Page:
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Vaccination Hesitancy, Fanaticism, and Conspiracies
By Barrington H. Brennen, September10, 2021
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Why are some people having difficulty deciding to get vaccinated against COVID19?  Why are some people deciding not to wear masks or obey the national protocols against COVID19?  Then, what makes people inclined to believe conspiracies?   There are multiple factors at play here.  Research indicates that broadly, the key factors are level of education, personality,  personal experience, social media, and extreme religious conservatism or fanaticism.  These factors may determine whether or not someone will be inclined to be influenced by conspiracies and decide not to take the vaccination. 

We must bear in mind that there are some who are reluctant to be vaccinated for personal medical reasons or their scientific understanding of the COVID19  vaccine development.  These people are not really against vaccination in general.

One of the challenges that lead to confusion and hesitancy is that of effective communication.  In the article “Changing the Frame” by psychologist, Arthur C. Evans, Jr, PhD, president of the American Psychological Association, states: “During the pandemic, most leaders and public officials have recognized the importance of effective communication with their constituents.  However, they often do not recognize the importance of understanding how the emotional state of the listener can impact people’s perceptions, risk propensity, and willingness to act.”  Hence, there could be a communication crisis impacting vaccination hesitancy.  It is true that nearly no one alive has experienced such worldwide pandemic.  Therefore, the learning curve is very challenging.   Since conspiracies spread faster than a virus, it becomes, in a sense, a race to see who will win the battle for effective communication.  Which information will be more impacting and produce results?   Conspiracies are causing deaths and following medical science is saving lives.   That’s a scientific fact.  Who are you listening to?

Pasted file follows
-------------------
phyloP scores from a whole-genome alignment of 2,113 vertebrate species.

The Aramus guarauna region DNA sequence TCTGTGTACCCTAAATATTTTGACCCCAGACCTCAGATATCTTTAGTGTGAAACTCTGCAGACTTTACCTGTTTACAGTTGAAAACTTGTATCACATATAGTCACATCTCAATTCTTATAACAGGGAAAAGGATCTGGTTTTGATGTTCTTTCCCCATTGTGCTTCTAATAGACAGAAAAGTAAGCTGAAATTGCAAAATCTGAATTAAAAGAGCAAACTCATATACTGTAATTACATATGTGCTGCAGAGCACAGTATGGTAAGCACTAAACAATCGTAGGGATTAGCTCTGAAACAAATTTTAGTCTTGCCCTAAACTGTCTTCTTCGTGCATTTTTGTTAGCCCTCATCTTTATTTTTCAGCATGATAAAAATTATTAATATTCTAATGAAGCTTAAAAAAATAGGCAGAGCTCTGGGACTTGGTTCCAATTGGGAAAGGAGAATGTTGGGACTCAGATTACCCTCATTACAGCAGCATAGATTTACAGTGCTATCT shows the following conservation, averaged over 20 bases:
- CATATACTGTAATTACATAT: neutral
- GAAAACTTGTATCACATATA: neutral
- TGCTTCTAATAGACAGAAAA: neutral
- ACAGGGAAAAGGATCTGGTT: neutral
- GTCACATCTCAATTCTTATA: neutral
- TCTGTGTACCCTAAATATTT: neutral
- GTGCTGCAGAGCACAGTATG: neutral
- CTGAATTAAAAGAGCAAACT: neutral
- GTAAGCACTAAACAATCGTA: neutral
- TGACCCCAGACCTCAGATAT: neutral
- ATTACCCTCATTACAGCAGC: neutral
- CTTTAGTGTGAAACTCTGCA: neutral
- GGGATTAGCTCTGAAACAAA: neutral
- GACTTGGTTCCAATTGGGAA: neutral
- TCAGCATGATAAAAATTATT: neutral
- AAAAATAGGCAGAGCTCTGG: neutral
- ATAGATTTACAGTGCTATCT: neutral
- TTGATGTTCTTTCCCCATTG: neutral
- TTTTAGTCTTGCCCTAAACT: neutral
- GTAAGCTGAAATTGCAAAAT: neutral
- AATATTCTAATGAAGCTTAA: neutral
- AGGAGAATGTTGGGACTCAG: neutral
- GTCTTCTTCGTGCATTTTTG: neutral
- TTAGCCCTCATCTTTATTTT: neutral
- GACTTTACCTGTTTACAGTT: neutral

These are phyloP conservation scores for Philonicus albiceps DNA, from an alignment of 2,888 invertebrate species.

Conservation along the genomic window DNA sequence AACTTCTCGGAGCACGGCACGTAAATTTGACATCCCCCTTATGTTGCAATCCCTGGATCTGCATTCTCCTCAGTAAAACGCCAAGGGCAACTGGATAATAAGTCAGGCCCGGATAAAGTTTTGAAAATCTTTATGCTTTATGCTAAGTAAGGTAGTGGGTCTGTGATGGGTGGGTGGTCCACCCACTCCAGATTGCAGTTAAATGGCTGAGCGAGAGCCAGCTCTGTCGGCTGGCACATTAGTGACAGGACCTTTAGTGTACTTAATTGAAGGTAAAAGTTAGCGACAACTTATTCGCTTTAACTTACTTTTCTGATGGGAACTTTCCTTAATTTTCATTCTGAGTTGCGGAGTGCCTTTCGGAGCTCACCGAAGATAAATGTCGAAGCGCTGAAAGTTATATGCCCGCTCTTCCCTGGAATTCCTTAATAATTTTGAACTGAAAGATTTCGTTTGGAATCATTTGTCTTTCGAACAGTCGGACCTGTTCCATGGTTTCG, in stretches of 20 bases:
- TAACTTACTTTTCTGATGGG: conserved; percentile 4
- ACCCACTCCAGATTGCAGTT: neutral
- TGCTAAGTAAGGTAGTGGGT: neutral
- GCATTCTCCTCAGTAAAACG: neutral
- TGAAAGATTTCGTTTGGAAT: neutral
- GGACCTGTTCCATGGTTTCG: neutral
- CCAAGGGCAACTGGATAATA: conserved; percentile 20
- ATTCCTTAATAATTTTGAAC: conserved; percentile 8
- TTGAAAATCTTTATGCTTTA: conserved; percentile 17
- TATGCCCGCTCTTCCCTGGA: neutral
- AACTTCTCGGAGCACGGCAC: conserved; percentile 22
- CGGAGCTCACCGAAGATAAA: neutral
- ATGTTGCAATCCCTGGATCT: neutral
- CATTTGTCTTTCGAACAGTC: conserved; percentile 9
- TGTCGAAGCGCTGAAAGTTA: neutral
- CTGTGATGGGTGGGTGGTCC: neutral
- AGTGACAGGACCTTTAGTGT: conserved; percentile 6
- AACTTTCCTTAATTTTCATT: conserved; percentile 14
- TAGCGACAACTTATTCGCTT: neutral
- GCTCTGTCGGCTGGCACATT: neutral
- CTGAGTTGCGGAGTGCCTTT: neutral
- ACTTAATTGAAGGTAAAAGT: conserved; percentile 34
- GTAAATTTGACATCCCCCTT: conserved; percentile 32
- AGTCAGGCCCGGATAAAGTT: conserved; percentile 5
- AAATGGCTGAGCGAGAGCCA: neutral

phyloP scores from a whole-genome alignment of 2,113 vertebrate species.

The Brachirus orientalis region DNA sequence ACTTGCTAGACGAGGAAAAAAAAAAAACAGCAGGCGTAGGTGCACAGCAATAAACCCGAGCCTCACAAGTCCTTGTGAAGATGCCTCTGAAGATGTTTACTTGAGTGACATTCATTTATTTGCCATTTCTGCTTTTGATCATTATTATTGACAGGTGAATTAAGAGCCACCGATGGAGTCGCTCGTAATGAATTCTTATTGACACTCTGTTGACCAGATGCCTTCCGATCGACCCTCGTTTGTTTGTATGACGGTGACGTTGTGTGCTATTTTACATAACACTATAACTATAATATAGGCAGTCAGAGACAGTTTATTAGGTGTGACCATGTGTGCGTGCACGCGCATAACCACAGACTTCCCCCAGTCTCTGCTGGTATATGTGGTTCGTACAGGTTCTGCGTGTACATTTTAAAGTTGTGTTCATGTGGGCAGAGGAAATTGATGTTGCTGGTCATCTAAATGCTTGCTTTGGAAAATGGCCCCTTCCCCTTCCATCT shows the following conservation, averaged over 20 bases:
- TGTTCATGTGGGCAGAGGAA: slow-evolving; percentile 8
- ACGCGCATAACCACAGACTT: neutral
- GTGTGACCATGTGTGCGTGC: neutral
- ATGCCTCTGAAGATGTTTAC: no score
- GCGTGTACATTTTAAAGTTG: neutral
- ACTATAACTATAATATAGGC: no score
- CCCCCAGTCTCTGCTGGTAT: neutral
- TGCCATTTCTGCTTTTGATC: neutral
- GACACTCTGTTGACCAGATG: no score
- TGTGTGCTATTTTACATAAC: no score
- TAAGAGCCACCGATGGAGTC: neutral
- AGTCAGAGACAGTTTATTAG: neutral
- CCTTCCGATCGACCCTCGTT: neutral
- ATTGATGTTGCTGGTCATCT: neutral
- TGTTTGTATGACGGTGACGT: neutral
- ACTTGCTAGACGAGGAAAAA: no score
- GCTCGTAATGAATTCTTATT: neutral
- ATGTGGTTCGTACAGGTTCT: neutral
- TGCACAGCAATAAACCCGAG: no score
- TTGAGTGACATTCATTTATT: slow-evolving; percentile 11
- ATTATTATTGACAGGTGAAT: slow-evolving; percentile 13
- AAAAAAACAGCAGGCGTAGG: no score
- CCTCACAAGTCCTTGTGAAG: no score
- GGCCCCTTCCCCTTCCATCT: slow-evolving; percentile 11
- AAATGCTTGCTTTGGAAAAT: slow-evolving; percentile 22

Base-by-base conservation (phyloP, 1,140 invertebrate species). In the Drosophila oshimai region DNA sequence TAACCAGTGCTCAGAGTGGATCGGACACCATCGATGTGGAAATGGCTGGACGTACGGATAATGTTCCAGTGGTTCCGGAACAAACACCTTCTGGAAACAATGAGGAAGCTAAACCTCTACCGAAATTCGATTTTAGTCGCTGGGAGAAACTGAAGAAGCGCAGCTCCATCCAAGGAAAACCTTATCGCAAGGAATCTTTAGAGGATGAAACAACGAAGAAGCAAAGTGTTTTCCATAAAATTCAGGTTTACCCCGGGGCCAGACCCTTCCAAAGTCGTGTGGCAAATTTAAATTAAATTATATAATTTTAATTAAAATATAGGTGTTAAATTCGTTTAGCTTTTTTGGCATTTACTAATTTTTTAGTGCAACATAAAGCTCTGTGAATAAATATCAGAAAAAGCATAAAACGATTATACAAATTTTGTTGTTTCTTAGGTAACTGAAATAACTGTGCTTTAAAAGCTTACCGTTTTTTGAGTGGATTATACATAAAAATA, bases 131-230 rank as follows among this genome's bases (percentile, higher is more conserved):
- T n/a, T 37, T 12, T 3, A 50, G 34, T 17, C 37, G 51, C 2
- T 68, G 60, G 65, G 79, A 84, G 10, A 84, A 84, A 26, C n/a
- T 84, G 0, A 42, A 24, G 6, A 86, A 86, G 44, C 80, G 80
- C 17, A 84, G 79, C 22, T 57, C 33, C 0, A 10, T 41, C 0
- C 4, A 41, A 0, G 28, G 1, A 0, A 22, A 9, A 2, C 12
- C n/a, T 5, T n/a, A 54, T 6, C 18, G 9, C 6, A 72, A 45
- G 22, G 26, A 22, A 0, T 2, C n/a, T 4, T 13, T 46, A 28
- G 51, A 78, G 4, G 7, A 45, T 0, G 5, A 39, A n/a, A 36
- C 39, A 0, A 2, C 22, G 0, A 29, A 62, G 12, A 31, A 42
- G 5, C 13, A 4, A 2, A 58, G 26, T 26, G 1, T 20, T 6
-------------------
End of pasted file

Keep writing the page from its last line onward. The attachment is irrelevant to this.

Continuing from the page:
Another challenge is that of personality differences, especially when it comes to lockdown and quarantine.  In the March 2021 research article entitled “Personality predicts self-isolation” compiled by Chris Palmer in the magazine Monitor on Psychology states:  “People’s personality influences their likelihood of staying home during the pandemic, regardless of whether they live in a region under a lockdown . . .”   The research was done among 101,005 participants in 55 countries.   The research looked at the “Big Five personality traits: agreeableness, conscientiousness, extraversion, neuroticism, and openness.  They found that extraverts were least likely to follow official stay-at-home guidance, agreeable people tended to self-isolate when advised to do so, and people who were highly neurotic or open to experience decided to stay home more than usual even in the absence of stringent lock-downs.”    Would the results be similar in our own country?

For some, religion plays a big part in not deciding to vaccinate or to wear masks.  Some religious people who are hesitating to take the vaccine are often prone to follow other conspiracies.   It is not unreal to say that conspiracies or false teachings by spiritual leaders concerning the vaccine, COVID19 reality, and wearing of masks, travels faster and proves more dangerous than the virus itself.   They claim it is a matter of faith.  But is this faith o​r​ fanaticism?  What is the difference?